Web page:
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I've been using the new keyword in JavaScript so far. I have been reading about Object.create and I wonder if I should use it instead. What I don't quite get is that I often need to run construction code, so I don't see how Object.create is going to work at all since it does not trigger any functions to run.

Could anyone tell me, In which case should I use Object.create instead of new?

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See answers to this question:… – James Allardice Jul 7 '11 at 15:43
See this as well with all new answers,… – Amol M Kulkarni Mar 4 '13 at 7:03
up vote 7 down vote accepted

So far, if you want to create an object, you can only use literals:

var obj = {};

or the Object constructor.

var obj = Object();

But none of these methods let you specify the prototype of the created object.

This is what you can do with Object.create now. It lets you create a new object and sets the first argument as prototype of the new object. In addition, it allows you to set properties of the new object provided as second argument.

It is similar to doing something like this (without the second argument):

function create(proto) {
    var Constr = function(){};
    Constr.prototype = proto;
    return new Constr();

So if you are using a construct similar to this, this when you wanted to use Object.create.

It is not a replacement for new. It is more an addition to make creating single objects which should inherit from another object simpler.


I have an object a:

var a = {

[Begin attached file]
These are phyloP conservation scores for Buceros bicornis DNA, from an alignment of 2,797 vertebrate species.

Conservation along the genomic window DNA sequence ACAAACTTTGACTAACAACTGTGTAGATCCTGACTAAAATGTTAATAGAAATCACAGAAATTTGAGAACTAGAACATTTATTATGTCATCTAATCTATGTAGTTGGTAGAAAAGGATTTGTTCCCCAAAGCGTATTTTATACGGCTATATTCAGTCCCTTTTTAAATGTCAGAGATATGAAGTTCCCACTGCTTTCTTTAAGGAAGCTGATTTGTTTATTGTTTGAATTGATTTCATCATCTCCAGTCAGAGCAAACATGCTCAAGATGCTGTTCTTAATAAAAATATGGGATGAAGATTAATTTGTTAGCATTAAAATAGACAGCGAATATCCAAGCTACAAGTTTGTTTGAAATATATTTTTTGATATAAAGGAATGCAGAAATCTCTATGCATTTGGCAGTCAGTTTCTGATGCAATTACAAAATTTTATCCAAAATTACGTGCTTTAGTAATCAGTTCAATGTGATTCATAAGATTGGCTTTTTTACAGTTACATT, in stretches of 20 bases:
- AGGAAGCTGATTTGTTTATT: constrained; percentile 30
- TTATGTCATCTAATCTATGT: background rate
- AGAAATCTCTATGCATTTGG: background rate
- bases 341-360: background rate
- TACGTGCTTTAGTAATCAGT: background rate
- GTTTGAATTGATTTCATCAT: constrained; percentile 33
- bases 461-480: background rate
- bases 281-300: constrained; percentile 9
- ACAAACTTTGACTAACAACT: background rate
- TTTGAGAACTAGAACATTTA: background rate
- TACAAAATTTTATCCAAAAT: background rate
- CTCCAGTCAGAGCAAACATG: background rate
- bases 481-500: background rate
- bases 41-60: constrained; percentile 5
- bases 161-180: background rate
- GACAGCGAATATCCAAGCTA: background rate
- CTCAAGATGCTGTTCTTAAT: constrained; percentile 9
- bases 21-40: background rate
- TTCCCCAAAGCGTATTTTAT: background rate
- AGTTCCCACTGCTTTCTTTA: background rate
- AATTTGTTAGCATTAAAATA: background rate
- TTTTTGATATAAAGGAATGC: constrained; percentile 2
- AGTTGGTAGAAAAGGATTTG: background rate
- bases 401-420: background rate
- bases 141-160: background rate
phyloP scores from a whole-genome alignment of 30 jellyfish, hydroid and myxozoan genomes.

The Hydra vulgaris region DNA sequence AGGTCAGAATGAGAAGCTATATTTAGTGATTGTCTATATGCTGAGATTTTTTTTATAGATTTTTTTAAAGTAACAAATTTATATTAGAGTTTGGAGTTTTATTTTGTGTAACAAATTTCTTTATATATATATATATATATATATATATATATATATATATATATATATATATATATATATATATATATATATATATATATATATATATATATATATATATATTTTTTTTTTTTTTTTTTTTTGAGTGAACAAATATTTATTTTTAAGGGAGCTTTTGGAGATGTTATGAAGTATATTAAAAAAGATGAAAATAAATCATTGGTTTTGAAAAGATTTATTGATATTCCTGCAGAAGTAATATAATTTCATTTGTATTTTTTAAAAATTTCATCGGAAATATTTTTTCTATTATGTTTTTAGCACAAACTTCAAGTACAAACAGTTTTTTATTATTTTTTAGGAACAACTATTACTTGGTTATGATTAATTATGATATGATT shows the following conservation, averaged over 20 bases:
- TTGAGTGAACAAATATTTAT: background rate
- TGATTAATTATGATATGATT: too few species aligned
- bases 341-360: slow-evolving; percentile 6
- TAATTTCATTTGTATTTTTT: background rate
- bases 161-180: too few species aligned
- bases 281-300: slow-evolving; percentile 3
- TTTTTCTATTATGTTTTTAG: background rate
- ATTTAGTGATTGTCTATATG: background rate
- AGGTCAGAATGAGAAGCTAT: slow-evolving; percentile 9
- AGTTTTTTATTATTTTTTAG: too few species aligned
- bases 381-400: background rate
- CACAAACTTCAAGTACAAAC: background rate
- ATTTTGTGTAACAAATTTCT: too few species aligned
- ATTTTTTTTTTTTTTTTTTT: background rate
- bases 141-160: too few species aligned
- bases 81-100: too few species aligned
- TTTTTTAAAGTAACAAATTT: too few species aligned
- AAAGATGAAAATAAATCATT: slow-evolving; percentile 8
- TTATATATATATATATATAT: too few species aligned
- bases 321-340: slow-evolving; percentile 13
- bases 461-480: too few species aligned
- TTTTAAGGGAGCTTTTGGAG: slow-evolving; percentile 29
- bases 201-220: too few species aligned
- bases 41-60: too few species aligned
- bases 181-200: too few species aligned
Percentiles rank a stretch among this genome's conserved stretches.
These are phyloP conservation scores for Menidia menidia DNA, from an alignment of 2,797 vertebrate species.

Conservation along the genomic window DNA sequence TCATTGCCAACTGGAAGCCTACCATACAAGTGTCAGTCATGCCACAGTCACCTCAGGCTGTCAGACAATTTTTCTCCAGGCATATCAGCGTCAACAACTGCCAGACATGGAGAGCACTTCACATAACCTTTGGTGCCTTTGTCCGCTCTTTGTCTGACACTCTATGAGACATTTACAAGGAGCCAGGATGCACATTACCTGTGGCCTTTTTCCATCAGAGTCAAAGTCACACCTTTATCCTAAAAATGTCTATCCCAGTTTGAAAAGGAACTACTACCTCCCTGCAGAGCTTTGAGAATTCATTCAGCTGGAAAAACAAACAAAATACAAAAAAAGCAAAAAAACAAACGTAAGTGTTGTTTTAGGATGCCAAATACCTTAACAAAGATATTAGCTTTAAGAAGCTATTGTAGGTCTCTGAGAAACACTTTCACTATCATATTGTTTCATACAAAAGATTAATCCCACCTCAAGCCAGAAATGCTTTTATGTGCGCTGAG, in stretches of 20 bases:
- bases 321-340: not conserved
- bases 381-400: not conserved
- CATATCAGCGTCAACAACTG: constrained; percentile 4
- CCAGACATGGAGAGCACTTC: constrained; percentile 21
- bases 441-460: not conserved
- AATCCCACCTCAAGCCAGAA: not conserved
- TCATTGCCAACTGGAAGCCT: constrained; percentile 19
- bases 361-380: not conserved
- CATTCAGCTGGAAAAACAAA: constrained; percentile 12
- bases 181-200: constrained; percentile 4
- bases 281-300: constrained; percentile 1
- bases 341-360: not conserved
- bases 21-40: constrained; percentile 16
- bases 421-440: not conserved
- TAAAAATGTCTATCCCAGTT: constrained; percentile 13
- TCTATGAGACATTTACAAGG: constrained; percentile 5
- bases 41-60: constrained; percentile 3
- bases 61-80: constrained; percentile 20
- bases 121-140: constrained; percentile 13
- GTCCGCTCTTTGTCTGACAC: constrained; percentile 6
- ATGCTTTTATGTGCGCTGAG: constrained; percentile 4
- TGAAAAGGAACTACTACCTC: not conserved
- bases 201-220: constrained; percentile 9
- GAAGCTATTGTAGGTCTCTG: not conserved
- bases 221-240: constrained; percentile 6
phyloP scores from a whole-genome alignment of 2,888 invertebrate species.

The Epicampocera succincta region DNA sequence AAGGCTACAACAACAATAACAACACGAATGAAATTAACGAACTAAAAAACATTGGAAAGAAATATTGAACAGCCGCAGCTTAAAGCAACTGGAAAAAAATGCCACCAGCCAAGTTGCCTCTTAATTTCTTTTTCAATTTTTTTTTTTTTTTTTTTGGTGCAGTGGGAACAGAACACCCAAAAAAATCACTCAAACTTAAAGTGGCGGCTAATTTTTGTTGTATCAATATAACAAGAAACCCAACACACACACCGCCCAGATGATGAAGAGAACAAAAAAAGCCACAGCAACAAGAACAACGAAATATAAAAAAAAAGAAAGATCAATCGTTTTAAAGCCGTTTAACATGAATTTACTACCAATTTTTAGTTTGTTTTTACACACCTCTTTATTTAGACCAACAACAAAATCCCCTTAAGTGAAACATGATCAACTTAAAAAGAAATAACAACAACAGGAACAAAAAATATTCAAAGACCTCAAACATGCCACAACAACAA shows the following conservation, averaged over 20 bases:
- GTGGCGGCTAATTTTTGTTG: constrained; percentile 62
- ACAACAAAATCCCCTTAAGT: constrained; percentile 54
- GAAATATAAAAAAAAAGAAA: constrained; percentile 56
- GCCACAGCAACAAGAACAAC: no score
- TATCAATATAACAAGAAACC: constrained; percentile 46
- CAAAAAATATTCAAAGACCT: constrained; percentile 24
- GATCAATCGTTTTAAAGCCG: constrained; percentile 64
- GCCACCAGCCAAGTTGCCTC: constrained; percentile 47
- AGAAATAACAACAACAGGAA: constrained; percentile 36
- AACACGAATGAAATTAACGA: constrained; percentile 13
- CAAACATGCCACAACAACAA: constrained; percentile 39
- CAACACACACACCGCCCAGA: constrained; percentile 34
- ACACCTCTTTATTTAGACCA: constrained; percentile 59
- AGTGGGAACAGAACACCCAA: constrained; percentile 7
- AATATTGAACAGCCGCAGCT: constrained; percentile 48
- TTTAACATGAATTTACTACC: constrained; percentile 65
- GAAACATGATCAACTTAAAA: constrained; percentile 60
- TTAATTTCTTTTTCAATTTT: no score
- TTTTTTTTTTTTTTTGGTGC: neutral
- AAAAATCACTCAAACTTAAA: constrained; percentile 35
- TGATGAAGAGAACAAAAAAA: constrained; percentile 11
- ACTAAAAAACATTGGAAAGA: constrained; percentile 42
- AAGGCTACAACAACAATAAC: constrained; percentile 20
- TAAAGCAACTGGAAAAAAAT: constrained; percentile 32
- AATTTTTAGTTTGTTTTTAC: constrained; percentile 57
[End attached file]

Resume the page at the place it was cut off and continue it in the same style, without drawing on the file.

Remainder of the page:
someFunction: function() {}

and I want b to extend this object. Then you can use Object.create:

b = Object.create(a);
b.someOtherFunction = function(){};

Whenever you have a constructor function, but you only instantiate one object from it, you might be able to replace this with Object.create.

There is general rule that applies. It depends very much on what the constructor function is doing and how you inherit from other objects, etc.

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Maybe I'm dense, but I still don't understand when you would use Object.create vs new? Can you give a code example of the use of Object.create and explain why new wouldn't have worked? – jfriend00 Jul 7 '11 at 16:43
@jfriend00: You would use Object.create if the sole purpose of a constructor function is to create an empty object that inherits from another object. – Felix Kling Jul 7 '11 at 16:51
That helps, thanks. It looks to me like it's a language-supported version of YUI extend() which is used for creating new object that inherits the prototype of another object. Is that right? – jfriend00 Jul 7 '11 at 17:44

As already mentioned, Object.create() is commonly used when you want an easy way to set the prototype of a new object. What the other answers fail to mention though, is that constructor functions (which require new) are not all that different from any other function.

In fact, any function can return an object, and it's common in JavaScript to see factory functions (like constructors, but they don't require new, or use this to refer to the new object). Factory functions often use Object.create() to set the prototype of the new object.

var barPrototype = {
  open: function open() { /* ... */ },
  close: function close() { /* ... */ },
function createBar() {
  return Object.create(barPrototype);

var bar = createBar();
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